Yes, I experienced that. My chemo finished 2 1/2 years ago. By round 4 I was very short of breath and could hear swishing in my ears, matched to my pulse, when I put my head on the pillow. By round 5, my hemoglobin had gotten so low I needed a blood transfusion, not uncommon with this chemo (carboplatin and taxol). By round 6 I could barely walk across the room and it took me a while to climb the stairs to bed. I'd been a runner before chemo! Soon after round 6 I was rushed to the hospital for an emergency blood transfusion because my hemoglobin had reached a dangerously low level. I was told this was not unusual and things gradually got better over time after chemo was over. By a month out I could sleep without swish-swish-swish in my ears and was starting to take long-ish walks again.

Do you know your hemoglobin levels from your blood work?

Tamlen

tinacap77
Posts: 29
Joined: Oct 2020

Yes so far the hemoglobin levels are still within the range of normal but on low side. I get BW again this Friday for chemo next Monday.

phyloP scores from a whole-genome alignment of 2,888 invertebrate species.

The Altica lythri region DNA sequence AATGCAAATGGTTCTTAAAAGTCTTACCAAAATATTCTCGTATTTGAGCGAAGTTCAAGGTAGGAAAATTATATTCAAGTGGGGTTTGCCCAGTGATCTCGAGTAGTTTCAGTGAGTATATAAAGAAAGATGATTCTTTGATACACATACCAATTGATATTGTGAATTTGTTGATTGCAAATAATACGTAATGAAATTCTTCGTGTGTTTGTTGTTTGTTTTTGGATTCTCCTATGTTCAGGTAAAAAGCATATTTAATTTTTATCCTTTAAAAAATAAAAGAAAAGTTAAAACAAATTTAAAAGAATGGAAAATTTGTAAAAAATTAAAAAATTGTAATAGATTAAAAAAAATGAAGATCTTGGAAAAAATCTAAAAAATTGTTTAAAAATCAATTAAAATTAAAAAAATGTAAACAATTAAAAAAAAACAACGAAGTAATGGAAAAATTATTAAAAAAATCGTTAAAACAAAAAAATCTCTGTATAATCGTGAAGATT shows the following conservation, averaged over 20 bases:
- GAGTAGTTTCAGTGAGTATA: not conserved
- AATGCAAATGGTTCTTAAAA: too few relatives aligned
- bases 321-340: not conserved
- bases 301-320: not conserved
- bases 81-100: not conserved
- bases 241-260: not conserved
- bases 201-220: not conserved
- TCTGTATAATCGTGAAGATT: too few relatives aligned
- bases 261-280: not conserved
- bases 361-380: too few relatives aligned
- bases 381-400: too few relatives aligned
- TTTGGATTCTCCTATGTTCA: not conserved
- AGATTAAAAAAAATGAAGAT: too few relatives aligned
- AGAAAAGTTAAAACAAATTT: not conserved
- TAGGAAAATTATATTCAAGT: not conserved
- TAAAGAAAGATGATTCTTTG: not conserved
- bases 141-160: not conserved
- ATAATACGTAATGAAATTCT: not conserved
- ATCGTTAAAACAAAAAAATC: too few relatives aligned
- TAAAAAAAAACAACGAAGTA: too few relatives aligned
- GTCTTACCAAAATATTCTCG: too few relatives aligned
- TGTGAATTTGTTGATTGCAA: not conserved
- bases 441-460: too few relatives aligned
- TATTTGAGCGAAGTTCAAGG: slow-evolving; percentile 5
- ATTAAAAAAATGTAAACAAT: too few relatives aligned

zsazsa1
Posts: 539
Joined: Oct 2018

First of all, I was short of breath all through carbo/taxol.  I thought it was from being 'one with the couch' so much, but who knows?  Anyway, it went away.  I did try to keep on walking for exercise during the last week of the cycle, each time.

As for the IJ clot - that happened to me too with port insertion.  I went on Xarelto, one of the 'new-fangled' blood thinners (the kind where you don't have to get blood draws to monitor blood coagulation times) until the clot was totally gone.  They wanted me on it for 6 months, but I stopped as soon as the clot was gone, and it was a good thing I did, because my platelets dropped pretty badly with chemo, so if I had been on the Xarelto then, I might have had a brain bleed.